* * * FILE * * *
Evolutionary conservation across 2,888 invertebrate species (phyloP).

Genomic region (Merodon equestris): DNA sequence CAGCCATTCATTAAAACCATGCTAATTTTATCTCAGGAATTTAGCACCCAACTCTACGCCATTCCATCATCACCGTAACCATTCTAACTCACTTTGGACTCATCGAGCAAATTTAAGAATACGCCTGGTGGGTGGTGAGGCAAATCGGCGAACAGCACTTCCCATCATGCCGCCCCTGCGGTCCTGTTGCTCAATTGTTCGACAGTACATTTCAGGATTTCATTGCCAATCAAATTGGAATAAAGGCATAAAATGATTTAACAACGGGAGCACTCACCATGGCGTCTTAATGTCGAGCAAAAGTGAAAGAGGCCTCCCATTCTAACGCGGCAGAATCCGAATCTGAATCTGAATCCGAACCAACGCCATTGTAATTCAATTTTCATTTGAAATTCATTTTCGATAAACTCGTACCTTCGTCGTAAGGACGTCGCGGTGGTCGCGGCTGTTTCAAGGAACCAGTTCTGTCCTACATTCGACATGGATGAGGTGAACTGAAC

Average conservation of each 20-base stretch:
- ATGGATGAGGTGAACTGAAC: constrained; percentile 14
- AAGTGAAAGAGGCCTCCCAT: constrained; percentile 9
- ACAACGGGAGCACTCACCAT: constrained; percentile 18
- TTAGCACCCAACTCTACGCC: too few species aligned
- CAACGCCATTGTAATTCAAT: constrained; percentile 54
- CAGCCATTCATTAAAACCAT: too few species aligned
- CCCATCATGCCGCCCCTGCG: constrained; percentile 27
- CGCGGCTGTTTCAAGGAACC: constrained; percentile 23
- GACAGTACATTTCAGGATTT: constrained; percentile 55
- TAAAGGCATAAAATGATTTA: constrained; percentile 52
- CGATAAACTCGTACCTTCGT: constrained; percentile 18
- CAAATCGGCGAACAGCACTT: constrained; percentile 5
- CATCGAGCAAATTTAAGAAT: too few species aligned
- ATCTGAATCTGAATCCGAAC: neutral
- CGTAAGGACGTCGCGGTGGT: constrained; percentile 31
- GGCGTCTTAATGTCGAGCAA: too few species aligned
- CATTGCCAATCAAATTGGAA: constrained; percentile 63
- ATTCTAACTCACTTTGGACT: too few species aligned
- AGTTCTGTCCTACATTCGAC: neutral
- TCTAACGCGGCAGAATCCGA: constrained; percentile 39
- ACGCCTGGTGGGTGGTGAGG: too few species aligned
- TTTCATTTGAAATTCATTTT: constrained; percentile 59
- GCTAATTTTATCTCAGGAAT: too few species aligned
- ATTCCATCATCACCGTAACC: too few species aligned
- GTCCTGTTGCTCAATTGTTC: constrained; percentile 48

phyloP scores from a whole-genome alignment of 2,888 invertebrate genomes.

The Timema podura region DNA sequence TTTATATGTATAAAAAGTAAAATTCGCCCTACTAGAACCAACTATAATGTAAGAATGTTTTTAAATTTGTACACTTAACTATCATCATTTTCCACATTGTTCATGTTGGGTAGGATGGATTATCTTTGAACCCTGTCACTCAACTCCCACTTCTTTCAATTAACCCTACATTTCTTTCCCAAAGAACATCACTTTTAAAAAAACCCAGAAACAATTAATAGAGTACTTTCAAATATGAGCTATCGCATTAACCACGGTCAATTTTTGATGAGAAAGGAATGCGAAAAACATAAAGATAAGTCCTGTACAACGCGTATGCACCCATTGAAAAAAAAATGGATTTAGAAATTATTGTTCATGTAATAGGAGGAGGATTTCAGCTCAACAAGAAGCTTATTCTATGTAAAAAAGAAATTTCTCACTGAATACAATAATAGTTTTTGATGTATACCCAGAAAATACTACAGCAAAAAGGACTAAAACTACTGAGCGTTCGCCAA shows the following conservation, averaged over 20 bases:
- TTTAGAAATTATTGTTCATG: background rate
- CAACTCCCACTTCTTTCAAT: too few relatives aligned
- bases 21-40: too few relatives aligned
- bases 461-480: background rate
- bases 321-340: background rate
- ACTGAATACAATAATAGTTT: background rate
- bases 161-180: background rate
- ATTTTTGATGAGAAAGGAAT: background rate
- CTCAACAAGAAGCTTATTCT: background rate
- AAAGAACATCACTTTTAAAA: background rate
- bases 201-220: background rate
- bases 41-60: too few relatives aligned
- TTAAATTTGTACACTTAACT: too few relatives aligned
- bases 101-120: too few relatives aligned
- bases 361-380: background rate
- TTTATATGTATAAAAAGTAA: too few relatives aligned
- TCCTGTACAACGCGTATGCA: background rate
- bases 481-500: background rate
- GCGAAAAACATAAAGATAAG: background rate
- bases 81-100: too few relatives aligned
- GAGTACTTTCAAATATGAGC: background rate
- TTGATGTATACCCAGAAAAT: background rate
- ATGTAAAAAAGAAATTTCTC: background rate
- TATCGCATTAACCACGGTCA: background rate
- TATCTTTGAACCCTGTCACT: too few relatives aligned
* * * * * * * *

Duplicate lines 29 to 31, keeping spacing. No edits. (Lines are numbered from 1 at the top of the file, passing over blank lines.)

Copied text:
phyloP scores from a whole-genome alignment of 2,888 invertebrate genomes.

The Timema podura region DNA sequence TTTATATGTATAAAAAGTAAAATTCGCCCTACTAGAACCAACTATAATGTAAGAATGTTTTTAAATTTGTACACTTAACTATCATCATTTTCCACATTGTTCATGTTGGGTAGGATGGATTATCTTTGAACCCTGTCACTCAACTCCCACTTCTTTCAATTAACCCTACATTTCTTTCCCAAAGAACATCACTTTTAAAAAAACCCAGAAACAATTAATAGAGTACTTTCAAATATGAGCTATCGCATTAACCACGGTCAATTTTTGATGAGAAAGGAATGCGAAAAACATAAAGATAAGTCCTGTACAACGCGTATGCACCCATTGAAAAAAAAATGGATTTAGAAATTATTGTTCATGTAATAGGAGGAGGATTTCAGCTCAACAAGAAGCTTATTCTATGTAAAAAAGAAATTTCTCACTGAATACAATAATAGTTTTTGATGTATACCCAGAAAATACTACAGCAAAAAGGACTAAAACTACTGAGCGTTCGCCAA shows the following conservation, averaged over 20 bases:
- TTTAGAAATTATTGTTCATG: background rate